Hot Cross Buns with Candied Kumquats and California Almond Paste
adapted from Roxana Jullapat's recipe
For the dough:
1 cup plus 2 tablespoons milk, lukewarm
1 tablespoon plus 1 ½ teaspoon dry active yeast
1 teaspoon sugar (to activate yeast)
3 cups (387 g) unbleached all purpose flour, divided
¼ cup sugar
2 ½ teaspoons salt
1 egg, lightly beaten
4 tablespoons unsalted butter, softened
½ cup minced candied kumquats (seeds removed)
For the crosses:
5 ounces California almond paste/marzipan (use a freshly opened package or can)
For the glaze:
1 cup kumquat candying syrup
2 tablespoons dark rum or Irish whiskey
2 tablespoons unsalted butter
Rain the yeast over lukewarm milk (110 degrees), add 1 teaspoon sugar, stir and let proof for 5 minutes until the yeast is fully dissolved. (I find it easiest to heat the milk in a 2-cup, or larger, glass measuring cup, then add yeast.) In an electric stand mixer fitted with the dough hook attachment, combine the yeast mixture with half the flour on low speed. Then add the remaining flour along with the sugar, salt, egg and butter. Increase the speed to medium (speed 4 on my KitchenAid Artisan mixer) and mix for 5 minutes. Add the kumquats and mix until thoroughly combined. Transfer the dough to a bowl lightly coated with non-stick spray, turn the dough over so that some of the spray coats the top, then wrap the bowl with plastic wrap and (1) let rise until double in size, about 90 minutes to 2 hours at room temperature OR (2) let rise until double in size overnight in the fridge (I prefer this second method).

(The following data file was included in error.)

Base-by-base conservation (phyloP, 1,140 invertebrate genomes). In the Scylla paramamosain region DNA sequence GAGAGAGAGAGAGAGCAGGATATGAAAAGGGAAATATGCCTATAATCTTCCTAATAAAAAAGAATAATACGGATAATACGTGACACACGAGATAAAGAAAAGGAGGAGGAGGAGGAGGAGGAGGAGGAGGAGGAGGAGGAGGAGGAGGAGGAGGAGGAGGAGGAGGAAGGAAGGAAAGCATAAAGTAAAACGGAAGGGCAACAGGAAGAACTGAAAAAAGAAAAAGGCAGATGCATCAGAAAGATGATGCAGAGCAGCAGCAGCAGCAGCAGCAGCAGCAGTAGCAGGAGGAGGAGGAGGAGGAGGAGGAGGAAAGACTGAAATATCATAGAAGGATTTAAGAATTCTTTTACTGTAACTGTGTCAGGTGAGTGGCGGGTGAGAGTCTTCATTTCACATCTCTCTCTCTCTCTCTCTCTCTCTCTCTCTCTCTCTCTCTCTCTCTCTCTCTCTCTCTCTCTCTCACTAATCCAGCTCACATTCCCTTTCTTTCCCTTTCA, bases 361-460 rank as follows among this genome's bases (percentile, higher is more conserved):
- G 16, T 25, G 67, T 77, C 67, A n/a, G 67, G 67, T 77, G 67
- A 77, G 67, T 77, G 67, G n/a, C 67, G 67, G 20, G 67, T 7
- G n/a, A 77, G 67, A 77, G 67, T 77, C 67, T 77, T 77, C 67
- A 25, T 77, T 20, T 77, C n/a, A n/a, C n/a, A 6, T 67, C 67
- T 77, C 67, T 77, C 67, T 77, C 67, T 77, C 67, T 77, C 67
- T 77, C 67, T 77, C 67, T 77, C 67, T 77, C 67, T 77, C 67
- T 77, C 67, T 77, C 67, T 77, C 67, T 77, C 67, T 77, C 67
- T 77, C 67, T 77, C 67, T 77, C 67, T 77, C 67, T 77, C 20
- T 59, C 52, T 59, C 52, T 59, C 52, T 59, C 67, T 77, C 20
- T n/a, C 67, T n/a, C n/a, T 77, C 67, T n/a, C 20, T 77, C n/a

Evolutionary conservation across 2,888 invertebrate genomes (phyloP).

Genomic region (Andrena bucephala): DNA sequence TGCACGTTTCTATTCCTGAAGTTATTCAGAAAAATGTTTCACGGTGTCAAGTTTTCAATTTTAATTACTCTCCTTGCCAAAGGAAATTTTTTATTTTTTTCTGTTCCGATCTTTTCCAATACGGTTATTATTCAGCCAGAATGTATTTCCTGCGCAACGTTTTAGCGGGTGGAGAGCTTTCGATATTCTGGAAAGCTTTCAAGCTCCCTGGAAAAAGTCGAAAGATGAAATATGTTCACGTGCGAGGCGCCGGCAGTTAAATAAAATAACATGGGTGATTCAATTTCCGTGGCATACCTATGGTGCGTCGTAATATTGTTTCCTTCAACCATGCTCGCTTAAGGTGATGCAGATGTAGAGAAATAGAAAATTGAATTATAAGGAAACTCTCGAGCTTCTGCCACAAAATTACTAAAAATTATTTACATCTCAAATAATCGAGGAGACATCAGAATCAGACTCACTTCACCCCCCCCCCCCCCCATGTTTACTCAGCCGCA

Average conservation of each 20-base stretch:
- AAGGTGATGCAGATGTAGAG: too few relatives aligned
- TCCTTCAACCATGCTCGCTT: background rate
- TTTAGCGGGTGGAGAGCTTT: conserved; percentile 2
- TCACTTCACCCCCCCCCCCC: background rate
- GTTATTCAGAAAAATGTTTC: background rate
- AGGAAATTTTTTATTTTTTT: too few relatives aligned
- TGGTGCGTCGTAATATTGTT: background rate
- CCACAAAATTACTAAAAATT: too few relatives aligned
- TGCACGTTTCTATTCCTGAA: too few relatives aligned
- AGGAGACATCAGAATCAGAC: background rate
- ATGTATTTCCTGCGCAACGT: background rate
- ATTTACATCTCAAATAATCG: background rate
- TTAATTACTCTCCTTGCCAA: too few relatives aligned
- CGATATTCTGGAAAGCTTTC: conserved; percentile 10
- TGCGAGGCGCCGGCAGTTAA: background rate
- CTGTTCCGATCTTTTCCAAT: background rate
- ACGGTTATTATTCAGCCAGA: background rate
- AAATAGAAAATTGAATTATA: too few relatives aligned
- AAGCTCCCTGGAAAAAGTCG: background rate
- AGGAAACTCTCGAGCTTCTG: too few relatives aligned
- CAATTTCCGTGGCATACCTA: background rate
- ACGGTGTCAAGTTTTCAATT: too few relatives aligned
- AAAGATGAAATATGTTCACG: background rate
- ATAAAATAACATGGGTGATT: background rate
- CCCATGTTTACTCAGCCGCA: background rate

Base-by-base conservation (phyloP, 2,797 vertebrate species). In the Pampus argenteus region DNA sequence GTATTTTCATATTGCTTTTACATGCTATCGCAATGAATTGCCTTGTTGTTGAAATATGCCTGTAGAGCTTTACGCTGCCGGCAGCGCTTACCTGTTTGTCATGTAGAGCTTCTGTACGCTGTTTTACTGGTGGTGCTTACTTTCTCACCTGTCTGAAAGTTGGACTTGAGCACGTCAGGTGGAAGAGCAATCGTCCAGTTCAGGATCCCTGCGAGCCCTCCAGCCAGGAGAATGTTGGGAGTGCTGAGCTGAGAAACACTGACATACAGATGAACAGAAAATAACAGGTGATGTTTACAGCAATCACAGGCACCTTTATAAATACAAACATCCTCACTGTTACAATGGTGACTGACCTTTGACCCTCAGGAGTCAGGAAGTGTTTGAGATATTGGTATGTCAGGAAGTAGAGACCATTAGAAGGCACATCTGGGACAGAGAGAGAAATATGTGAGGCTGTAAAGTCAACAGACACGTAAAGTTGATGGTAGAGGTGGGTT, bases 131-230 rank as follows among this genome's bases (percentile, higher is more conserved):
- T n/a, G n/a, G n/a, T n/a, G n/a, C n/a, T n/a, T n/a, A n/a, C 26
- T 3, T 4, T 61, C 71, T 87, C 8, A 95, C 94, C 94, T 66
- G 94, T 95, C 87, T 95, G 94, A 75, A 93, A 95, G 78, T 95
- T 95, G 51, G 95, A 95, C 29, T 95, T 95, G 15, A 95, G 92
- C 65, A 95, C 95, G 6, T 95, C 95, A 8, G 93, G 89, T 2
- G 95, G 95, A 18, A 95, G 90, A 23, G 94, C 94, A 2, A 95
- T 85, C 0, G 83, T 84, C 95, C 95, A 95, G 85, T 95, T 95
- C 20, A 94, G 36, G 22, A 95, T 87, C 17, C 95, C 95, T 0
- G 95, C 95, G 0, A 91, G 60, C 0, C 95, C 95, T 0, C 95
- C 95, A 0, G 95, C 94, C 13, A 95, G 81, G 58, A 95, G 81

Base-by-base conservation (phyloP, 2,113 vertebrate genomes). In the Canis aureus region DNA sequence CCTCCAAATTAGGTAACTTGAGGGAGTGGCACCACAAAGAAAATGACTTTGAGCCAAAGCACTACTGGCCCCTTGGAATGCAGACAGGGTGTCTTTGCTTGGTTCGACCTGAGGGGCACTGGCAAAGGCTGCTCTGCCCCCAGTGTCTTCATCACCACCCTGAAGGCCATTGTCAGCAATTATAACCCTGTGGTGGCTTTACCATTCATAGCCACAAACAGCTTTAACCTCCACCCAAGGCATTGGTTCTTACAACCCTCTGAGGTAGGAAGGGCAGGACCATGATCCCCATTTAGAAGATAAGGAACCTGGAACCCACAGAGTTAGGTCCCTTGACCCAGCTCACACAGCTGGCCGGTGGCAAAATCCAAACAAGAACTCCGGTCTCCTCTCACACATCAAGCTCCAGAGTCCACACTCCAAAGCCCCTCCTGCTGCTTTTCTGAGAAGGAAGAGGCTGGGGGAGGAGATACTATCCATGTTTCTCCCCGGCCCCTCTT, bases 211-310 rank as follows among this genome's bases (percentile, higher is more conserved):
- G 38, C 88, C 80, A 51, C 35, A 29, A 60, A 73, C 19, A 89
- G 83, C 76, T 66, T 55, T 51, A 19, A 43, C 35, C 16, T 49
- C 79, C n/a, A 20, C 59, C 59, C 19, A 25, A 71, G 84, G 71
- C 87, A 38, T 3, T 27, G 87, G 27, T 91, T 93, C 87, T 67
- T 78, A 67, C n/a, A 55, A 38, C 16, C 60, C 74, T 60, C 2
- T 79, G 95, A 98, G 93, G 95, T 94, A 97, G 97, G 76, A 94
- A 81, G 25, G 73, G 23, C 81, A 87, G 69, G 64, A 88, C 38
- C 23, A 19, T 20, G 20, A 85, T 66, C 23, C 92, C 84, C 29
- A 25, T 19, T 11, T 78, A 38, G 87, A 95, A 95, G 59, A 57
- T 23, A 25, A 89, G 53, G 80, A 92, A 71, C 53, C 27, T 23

While the dough is rising or proofing (next step), shape your crosses. Divide the almond paste into 5 portions and roll each portion on a flat surface into a thin 15-inch long rope. Cut each rope into five 3-inch long pieces. Form 12 crosses by placing one 3-inch piece across another. It is important to cover the almond paste you are not working with as it dries out easily, and then will break during rolling & baking. Place crosses over a cookie sheet and cover with plastic wrap to prevent them from drying out.
Preheat the oven to 350º F. Adjust the oven rack to the middle position.
Turn the risen dough onto a lightly floured surface. Divide dough into 12 portions, about 3 ounces each (I used a scale), and roll them into balls. Place a cross over each ball, pressing it gently onto the ball with the palm of your hand. Arrange buns on a baking sheet in 3 rows of 4 buns each, leaving about 3/4–inch space between buns; buns will start to touch one another as they proof. Cover the buns loosely with plastic film and let them proof in a warm spot of the kitchen for about 35 minutes. Be careful not to over-proof. Buns are ready to be baked when if gently pressed, they won’t spring back. Bake for 12 minutes, then rotate the baking sheet and continue to bake for another 12 minutes or until evenly golden.
While the buns are baking, prepare the glaze. Put kumquat syrup, rum/whiskey and butter in a saucepan, bring up to a boil over high heat. Remove from heat and set aside. Once the buns come out of the oven, brush them generously with the glaze while still warm. (This can be made ahead and reheated.)
Let them cool completely before serving. Enjoy!